Family of toddler who fell from seventh-floor Leeds flat say council window safety leaflets are 'bare minimum'
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One-year-old Exodus Eyob fell from a high-rise tower on Saville Green after going into his older sister's bedroom and climbing on her bed, which was under the window.
Yesterday (December 5), a coroner found that Exodus fell "while unsupervised for several minutes at a time when a window was open".
Senior coroner Kevin McLoughlin recorded a conclusion of accidental death and declined to make a prevention of future deaths report.
The inquest at Wakefield Coroner's Court heard the windows in the flat had a key locking system and restrictors on the hinge which stopped them from being opened more than a few inches, but that these had been "voluntarily and deliberately disengaged" at some point before Exodus's death on July 2 last year.
Exodus's mother Birikti Berihew claimed she had repeatedly asked Leeds City Council for a cable lock like one she had seen in a neighbour's flat.
The inquest heard key-controlled cable locks, which restrict how far a window can open, were given to residents as part of a one-off campaign in 2011 following the death of a six-year-old boy at another tower block in the area.
Mr McLoughlin said that "additional window locks are not the answer" and the cable lock would only have "duplicated" the two safety features that were already installed on the window.
He said: "One painful lesson which I hope will be drawn to the attention of people living with children in properties of any height is that window restrictors are there for a purpose.
"It is important not to override restrictors except under controlled conditions for a brief period of time to clean the outside surface."
The coroner also said it was necessary to have "a strict system to ensure a window is never left open at a time when a small child could gain access to it unsupervised".
After the inquest, Exodus's sister Reem Semere, 19, said she still believed that a cable lock would have prevented her "adorable" brother's death.
She told reporters: "We hoped there would be a campaign or measure put in place after my baby brother's death, but instead in the inquest Leeds City Council has said that they are going to send window safety leaflets to residents.
"I think we can all agree that this is the absolute bare minimum and extremely ineffective in preventing any future deaths as the risk still remains.
"We feel that the benefits of a permanent restrictor have been misunderstood and we maintain that a permanent restrictor should be fitted to all high rise tower blocks housing children or people with disabilities.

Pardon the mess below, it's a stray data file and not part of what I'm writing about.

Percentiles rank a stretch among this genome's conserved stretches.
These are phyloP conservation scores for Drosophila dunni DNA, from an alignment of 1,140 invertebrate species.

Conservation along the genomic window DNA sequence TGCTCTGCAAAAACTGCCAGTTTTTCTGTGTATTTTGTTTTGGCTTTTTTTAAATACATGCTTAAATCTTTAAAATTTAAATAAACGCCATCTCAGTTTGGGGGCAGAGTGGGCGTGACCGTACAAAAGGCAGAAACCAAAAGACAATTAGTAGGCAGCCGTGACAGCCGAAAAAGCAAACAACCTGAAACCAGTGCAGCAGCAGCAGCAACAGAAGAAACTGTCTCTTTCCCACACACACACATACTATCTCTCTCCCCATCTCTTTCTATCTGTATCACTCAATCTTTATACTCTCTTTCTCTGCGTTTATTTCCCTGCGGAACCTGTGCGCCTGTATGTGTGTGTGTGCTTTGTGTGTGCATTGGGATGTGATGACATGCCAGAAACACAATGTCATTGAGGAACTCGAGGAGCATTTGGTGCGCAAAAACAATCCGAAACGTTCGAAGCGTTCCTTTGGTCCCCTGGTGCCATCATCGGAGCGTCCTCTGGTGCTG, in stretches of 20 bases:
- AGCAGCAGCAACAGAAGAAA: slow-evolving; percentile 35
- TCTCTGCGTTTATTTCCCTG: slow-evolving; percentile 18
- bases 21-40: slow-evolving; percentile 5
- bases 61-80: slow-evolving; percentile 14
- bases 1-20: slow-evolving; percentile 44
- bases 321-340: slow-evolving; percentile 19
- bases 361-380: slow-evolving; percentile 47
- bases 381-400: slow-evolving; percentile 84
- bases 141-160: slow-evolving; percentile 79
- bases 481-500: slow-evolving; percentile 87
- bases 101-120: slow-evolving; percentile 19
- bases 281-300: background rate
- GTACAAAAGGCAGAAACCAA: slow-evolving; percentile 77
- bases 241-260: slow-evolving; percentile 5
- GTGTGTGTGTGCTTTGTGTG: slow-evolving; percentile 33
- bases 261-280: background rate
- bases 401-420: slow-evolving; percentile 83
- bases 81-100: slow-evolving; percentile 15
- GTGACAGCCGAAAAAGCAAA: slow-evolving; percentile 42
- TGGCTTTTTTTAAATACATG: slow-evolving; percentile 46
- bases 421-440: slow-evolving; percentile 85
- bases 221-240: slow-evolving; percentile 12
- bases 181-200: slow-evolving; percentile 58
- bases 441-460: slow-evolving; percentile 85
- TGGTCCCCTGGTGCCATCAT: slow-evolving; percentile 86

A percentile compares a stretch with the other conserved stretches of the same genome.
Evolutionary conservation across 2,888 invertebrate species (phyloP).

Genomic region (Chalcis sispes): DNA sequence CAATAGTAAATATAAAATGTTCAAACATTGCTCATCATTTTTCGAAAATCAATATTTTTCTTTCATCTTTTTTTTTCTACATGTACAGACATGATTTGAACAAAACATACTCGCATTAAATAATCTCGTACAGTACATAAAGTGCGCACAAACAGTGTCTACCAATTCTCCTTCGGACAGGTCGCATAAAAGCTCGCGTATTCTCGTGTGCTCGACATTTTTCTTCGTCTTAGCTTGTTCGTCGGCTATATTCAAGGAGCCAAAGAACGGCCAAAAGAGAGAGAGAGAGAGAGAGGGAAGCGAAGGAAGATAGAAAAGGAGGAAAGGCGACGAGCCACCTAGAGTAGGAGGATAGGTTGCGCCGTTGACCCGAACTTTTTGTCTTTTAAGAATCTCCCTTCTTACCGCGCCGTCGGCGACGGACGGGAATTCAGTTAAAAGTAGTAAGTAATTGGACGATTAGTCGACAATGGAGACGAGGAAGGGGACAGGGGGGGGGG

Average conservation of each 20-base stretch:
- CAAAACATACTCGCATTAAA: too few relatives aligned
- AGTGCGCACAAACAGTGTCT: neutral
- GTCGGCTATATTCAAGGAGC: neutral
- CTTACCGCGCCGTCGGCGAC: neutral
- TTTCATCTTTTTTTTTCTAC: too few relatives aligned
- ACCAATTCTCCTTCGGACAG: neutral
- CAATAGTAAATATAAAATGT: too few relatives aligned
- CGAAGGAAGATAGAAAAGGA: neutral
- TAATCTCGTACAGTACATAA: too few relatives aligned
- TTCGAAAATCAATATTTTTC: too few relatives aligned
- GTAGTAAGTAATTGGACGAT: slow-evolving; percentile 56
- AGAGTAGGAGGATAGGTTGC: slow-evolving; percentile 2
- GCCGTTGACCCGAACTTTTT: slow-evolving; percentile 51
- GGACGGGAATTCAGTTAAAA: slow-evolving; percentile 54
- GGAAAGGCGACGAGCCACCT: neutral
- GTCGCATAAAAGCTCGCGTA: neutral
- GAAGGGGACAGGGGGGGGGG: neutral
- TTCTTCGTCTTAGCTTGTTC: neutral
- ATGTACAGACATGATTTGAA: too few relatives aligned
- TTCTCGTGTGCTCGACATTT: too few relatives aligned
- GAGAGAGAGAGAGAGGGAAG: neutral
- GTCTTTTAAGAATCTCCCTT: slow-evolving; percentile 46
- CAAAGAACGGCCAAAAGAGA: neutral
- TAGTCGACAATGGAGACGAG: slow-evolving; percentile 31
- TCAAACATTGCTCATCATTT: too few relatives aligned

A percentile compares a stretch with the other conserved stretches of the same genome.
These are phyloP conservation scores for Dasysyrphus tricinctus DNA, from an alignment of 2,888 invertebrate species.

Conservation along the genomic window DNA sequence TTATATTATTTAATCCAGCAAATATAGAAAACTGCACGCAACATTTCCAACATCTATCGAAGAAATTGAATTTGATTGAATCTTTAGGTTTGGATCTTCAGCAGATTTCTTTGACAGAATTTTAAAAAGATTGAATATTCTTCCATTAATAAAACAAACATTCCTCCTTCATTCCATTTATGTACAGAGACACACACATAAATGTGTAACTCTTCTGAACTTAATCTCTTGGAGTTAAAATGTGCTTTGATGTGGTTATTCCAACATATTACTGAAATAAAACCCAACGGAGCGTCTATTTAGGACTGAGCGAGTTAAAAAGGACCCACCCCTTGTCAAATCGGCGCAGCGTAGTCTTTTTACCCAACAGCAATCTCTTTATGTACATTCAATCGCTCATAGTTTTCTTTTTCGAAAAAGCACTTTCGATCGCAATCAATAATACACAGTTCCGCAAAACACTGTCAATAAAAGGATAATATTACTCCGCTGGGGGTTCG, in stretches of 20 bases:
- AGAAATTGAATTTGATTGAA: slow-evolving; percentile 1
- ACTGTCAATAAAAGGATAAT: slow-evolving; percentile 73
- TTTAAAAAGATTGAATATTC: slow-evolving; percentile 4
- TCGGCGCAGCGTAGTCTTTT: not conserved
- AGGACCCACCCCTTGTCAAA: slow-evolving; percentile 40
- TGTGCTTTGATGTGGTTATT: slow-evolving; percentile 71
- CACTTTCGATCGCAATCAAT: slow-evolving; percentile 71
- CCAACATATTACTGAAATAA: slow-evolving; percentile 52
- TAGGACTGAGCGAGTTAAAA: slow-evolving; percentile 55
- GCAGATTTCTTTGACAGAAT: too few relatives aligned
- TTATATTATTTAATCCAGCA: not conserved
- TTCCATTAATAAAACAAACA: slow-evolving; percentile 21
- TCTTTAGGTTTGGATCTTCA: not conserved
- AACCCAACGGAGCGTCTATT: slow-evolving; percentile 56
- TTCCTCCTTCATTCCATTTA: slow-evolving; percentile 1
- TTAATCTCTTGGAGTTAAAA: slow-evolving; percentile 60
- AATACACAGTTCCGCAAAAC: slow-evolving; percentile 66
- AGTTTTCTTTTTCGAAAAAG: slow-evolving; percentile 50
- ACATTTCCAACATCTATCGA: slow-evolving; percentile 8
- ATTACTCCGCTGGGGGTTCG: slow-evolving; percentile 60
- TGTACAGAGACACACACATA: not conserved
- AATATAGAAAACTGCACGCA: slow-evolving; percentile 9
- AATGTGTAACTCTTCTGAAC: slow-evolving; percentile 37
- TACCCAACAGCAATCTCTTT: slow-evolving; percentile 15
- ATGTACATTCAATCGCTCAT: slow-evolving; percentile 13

"People might not read the leaflets, some people can't speak English properly, they might not even see it."
Speaking through a Tigrinya interpreter, Ms Berihew told the inquest she raised concerns about window safety "many times" to the council but agreed that the language barrier may have been an issue.
The inquest heard Leeds City Council only had a record of Ms Berihew complaining about the flat windows once.
Exodus, who was 22 months old at the time, was described as a healthy, sturdy toddler who was big for his age and could climb on furniture.
Ms Semere told the hearing that her brothers were not allowed in her bedroom because the only place for the bed was under the window, and that she would lock the room when she went out.
The inquest heard that on the day of Exodus's death, Ms Semere left her bedroom at about 1pm.
She told the hearing she had opened the window "about six inches" the night before because it was hot, and had not closed it before leaving the room.
Ms Semere said she went into the living room to hug her brothers before going to the kitchen to greet her mother and to the bathroom to brush her teeth, and saw that Exodus was missing when she returned.
The inquest heard Ms Berihew and Ms Semere searched the flat for him, and went into Ms Semere's unlocked room to find the window "more open than it had been".
Ms Semere said her mother started screaming when she leaned out of the window and saw Exodus lying on the ground below.
Councillor Jess Lennox, Leeds City Council's executive member for housing, said: "First and foremost, our thoughts today are with Exodus’s family. They have suffered a truly tragic loss and we’d like to offer them our deep and sincere condolences.
“We note the comments made by the coroner at the conclusion of the inquest, and will be considering them carefully.
“We in particular note the coroner’s comments on the importance of education and awareness with regard to window safety and the proper use of restrictors and, to this end, we will continue our ongoing work to communicate the correct advice to all residents in our high-rise buildings.
“The safety and wellbeing of everyone in Leeds is of paramount importance to the council and its dedicated teams operating across all services, including housing.”